Monday, April 20, 2015
We parked the car just off of FR 157S at the dispersed camping area just above( west) of the Mineral Creek, Carbonate Creek confluence. I'm never sure if the stretch of creek below the confluence and before its meeting with North Percha downstream is technically Mineral Creek or Carbonate Creek. It always seemed to me that Mineral is a tributary of Carbonate,but it looks like the map makers have it the other way around.
We started off crossing the creek at the back of the campground and began following a good cow/ hunter/ wildlife trail on the south side of the creek. I'd been down here once before many years ago while camping on upper Carbonate. We made it down to the fence line that separates Forest and private property and then turned back for a short outing. Now my plan was to hike down Mineral to the confluence with North Percha and then hike up that creek, taking in the two little box canyons they've cut in the massive limestone that runs north to south through this section and all along the foothills of the Black Range.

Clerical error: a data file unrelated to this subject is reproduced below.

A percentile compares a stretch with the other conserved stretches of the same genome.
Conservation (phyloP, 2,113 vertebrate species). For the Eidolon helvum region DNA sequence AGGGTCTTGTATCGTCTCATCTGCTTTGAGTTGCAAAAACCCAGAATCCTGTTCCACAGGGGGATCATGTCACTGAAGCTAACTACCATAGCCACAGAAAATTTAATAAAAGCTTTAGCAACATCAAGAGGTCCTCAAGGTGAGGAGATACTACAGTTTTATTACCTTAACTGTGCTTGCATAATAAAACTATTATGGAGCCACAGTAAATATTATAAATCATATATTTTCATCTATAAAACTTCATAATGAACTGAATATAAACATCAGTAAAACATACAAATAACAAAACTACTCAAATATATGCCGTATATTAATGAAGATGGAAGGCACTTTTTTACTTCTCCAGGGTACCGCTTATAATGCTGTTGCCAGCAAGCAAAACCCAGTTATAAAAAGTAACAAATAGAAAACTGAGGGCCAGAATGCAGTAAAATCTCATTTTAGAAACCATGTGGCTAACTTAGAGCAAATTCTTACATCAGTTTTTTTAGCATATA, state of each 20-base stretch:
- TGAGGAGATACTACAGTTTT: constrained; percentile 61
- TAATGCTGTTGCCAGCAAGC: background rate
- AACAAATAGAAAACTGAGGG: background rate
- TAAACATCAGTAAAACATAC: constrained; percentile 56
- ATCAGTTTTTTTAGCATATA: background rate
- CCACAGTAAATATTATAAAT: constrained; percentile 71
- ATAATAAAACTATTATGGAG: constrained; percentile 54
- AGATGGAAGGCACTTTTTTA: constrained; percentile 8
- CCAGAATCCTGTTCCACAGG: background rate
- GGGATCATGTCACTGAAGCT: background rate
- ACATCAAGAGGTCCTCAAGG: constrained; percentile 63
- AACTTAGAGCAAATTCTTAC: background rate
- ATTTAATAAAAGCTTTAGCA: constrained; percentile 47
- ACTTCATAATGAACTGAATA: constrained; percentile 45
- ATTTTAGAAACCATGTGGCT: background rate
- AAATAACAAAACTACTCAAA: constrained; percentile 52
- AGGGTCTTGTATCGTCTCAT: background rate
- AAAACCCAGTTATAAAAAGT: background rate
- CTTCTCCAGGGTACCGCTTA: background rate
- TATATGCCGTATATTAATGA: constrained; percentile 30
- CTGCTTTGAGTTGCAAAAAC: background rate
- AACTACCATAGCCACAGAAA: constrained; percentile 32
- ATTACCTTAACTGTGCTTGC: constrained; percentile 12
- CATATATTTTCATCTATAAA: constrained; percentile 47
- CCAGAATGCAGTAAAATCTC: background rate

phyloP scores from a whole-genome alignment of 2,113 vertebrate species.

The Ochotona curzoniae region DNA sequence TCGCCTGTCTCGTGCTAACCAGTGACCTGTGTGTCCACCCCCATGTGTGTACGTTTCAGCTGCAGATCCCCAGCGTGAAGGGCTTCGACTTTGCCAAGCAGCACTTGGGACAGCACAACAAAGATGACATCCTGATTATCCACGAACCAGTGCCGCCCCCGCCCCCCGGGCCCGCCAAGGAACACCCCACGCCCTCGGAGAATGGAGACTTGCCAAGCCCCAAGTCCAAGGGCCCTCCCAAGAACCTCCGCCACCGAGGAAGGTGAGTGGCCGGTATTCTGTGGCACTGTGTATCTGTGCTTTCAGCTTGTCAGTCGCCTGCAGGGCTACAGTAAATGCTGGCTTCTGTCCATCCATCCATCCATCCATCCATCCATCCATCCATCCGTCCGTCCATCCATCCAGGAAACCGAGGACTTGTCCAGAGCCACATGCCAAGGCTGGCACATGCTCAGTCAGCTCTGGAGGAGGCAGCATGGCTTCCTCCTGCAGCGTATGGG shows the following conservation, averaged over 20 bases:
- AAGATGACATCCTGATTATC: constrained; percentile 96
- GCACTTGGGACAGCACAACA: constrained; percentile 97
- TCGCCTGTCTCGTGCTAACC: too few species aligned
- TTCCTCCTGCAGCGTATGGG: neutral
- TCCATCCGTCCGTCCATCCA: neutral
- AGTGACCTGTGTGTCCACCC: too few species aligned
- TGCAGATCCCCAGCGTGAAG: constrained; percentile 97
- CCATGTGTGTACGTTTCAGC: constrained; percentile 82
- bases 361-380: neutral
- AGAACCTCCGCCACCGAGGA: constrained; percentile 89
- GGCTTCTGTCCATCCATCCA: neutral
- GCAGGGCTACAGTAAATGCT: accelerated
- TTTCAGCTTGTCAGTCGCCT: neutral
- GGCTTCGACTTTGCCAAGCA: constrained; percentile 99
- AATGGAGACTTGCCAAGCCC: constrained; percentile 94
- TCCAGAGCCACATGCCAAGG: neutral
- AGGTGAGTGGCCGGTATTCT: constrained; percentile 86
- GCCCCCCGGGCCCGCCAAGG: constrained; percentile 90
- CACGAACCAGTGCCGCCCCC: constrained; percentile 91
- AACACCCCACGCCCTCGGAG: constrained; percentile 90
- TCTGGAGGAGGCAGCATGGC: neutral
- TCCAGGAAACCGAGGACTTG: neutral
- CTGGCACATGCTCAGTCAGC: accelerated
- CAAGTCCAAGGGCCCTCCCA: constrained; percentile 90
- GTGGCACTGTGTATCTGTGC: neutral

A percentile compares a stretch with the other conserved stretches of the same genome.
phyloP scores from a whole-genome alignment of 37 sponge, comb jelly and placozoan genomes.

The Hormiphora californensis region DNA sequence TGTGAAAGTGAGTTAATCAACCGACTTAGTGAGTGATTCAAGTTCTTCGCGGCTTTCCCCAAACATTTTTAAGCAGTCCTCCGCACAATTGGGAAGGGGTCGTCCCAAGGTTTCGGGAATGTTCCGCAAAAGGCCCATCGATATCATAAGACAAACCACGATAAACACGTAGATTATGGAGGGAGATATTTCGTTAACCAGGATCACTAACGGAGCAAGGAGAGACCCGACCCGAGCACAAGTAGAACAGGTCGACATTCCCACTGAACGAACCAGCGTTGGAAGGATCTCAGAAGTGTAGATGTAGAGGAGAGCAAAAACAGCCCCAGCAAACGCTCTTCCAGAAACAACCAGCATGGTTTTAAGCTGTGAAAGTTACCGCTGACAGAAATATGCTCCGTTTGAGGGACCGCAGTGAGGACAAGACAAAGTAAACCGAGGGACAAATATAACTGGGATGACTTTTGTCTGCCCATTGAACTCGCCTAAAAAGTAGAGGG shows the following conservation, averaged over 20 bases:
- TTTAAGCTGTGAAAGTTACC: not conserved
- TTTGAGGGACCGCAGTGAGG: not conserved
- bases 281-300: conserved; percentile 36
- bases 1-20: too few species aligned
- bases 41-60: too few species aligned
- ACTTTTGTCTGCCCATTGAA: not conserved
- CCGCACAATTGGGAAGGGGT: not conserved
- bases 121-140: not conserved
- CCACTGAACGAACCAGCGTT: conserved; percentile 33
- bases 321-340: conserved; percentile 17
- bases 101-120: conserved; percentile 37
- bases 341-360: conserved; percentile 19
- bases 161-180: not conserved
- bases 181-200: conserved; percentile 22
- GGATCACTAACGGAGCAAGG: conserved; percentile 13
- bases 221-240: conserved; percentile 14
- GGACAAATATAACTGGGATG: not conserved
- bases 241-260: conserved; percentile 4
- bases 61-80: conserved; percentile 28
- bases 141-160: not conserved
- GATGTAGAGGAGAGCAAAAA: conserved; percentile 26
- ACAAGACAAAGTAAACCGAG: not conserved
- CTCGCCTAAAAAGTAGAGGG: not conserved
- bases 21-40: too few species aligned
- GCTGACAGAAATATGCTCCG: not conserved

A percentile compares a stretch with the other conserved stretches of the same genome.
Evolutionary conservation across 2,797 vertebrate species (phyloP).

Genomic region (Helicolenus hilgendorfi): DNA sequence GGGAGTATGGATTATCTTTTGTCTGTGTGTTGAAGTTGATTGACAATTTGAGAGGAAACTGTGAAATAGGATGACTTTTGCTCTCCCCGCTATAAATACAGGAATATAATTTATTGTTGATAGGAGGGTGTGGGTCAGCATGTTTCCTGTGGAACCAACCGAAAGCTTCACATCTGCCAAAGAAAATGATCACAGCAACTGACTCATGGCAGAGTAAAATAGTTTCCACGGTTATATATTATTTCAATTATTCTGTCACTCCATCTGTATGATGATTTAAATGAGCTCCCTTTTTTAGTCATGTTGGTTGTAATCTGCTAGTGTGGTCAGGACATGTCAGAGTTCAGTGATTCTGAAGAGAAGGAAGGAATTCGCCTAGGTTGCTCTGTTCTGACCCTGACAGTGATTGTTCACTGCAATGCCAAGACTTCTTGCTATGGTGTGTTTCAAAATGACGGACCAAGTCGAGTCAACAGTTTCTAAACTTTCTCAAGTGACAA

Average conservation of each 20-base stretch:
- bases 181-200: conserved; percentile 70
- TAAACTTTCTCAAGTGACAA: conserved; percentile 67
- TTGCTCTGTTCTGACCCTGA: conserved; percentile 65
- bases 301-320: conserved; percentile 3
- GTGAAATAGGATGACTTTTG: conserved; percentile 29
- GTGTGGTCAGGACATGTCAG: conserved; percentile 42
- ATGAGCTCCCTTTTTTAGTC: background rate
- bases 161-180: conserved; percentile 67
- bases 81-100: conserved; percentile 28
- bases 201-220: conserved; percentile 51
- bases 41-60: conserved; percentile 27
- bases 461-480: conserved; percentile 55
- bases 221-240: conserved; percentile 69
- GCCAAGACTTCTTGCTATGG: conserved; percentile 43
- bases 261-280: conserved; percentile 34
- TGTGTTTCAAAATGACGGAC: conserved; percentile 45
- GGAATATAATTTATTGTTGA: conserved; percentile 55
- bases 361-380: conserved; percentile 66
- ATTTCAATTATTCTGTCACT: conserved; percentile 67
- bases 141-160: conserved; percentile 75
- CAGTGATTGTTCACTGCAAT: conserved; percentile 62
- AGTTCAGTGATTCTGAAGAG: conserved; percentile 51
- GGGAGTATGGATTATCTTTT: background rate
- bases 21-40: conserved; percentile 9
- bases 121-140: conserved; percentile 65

In a short ways we came to the section of the creek I call " the chute." Here the creek runs over smooth, gray rock water slides and gathers deep pools in carved out hollows. On the hike many years ago we avoided this section by using a good cow trail that goes around and above on the north side( there's one on the south side too, although it looks decidedly more treacherous). This time Seamus and I headed straight in. Soaking myself up to the knees could not be avoided at the first pool, but we were able to skirt around a second deeper one without too much trouble. Seamus doesn't mind water,but he surely tries to avoid any actual swimming, which is probably good because I've read it's not really a strong suit for the very dense and short legged Scottie.
Though it looked a little raw still, and has not been immune from the alterations due to flooding( there had been an obvious shift of the channel recently) and needs a good long rest from cattle, this little riparian area would be a beautiful place for a picnic in the summer, or better still on a fall color walk in October or early November.
Adding to my interest were the many cracks, alcoves, and holes all along the limestone cliffs. Many were inaccessible, and probably most terminated shortly after their entrances, but at one of these cave openings someone had bothered to build a makeshift ladder in order to explore.